In the next few days, we are told, President Obama is planning to deliver a major speech on the historic turmoil in the Middle East. I suppose it was nice of him to warn us.
As someone who sat in the Bush White House and watched candidate Barack Obama’s oratorical skills with respectful awe, I find myself bewildered. And I suspect I am not the only one who has found Obama’s presidential rhetoric to be… well, underwhelming, to put it politely. During the entire health-care effort, the president delivered one unremarkable speech after another, including a much-hyped “landmark” address to the Congress that everyone now has forgotten—thousands of words drafted, vetted, and fact-checked with the result being that Obama actually lost support for his program.
This year’s State of the Union speech (less than a month ago, mind you) is already a blurry historical asterisk. (Something about Sputnik? Who remembers?)
We can of course go on with the forensic felonies being committed: the reluctance, if not determination, to avoid elegant rhetoric… the refusal to make an above-room-temperature case against political opponents and, even when that is attempted, to stick with them long enough for them to register… the toothless warnings to other nations… the joyless pronouncements from the presidential podium. It is time to face facts. The leader who Americans thought would be our next Henry Clay has become, rhetorically at least, what this year’s Academy Awards audience found in James Franco: a cringe-inspiring disappointment.
Nowhere has the deficiency been more painfully on display than with regard to the Middle East. At a time when the United States, the most powerful democracy in the world, should be eagerly welcoming, even prodding, the aspirations of millions trapped in tyranny, America has assumed the role of Buzz Killington.
At one point during the crisis in Egypt, it almost sounded like the über-sedate Obama was on the side of the despised Hosni Mubarak—who the president variously called a “longtime ally” and his “counterpart”—while millions of Egyptian protesters, who were risking their very lives in calling for Mubarak’s overthrow, watched in anger and disbelief. Obama took advantage of a critical moment to commend Mubarak for recognizing what was obvious to everyone but apparently the two of them: that, as Obama hilariously put it, “the status quo was not acceptable.” The president then offered the bizarre observation that “all of us who are privileged to serve in positions of political power do so at the will of our people.” Since when? Has he never been to the Arab world? Even when Mubarak surrendered power, the president made it seem like the demise of one of the region’s most notorious dictators was little more than a timely campaign tactic, like McCain conceding to, well, Obama. “By stepping down, President Mubarak responded to the Egyptian people’s hunger for change,” said the leader of the free world. Not quite. By fleeing his palace, Mubarak responded to the instinct not to have his entrails on display in the public square. “This is not the end of Egypt’s transition,” Obama then informed us. “It’s a beginning.”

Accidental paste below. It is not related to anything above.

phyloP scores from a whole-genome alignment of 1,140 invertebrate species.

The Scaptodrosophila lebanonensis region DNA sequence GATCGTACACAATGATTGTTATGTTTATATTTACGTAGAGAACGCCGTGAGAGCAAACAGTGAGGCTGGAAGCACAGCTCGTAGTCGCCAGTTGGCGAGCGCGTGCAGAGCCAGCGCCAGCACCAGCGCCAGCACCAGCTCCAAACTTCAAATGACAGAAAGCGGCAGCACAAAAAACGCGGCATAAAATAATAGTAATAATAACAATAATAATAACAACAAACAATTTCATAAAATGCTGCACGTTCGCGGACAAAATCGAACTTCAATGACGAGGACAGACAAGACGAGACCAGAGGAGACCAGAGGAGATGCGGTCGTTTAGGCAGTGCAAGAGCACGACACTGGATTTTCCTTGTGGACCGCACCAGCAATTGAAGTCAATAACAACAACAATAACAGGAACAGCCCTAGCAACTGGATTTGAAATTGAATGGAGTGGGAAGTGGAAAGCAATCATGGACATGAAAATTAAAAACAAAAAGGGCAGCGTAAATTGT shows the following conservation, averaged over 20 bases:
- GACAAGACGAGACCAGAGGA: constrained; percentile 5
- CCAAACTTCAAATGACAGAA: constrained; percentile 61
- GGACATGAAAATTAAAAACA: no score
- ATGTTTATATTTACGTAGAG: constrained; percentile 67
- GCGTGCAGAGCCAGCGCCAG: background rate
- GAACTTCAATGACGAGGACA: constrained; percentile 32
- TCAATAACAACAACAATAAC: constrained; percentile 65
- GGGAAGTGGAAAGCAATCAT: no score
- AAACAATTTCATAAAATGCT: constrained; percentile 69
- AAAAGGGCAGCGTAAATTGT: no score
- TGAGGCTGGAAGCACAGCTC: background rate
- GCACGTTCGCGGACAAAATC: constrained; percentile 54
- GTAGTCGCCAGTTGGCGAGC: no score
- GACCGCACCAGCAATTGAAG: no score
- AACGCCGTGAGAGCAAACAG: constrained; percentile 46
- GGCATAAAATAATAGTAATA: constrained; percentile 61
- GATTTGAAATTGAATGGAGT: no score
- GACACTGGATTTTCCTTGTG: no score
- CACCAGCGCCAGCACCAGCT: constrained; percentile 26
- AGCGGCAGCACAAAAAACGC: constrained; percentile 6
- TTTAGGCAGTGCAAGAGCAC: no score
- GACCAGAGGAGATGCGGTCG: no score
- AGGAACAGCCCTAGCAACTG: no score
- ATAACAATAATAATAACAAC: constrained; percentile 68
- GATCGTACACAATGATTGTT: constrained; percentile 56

Is a tiresome cliché really the best that we can offer a newly liberated people? How could any American leader get such a joyous moment for the Egyptian people so heartbreakingly wrong?
Maybe that is what the White House needs after all: a CGI Ronald Reagan to rescue a dismal performance.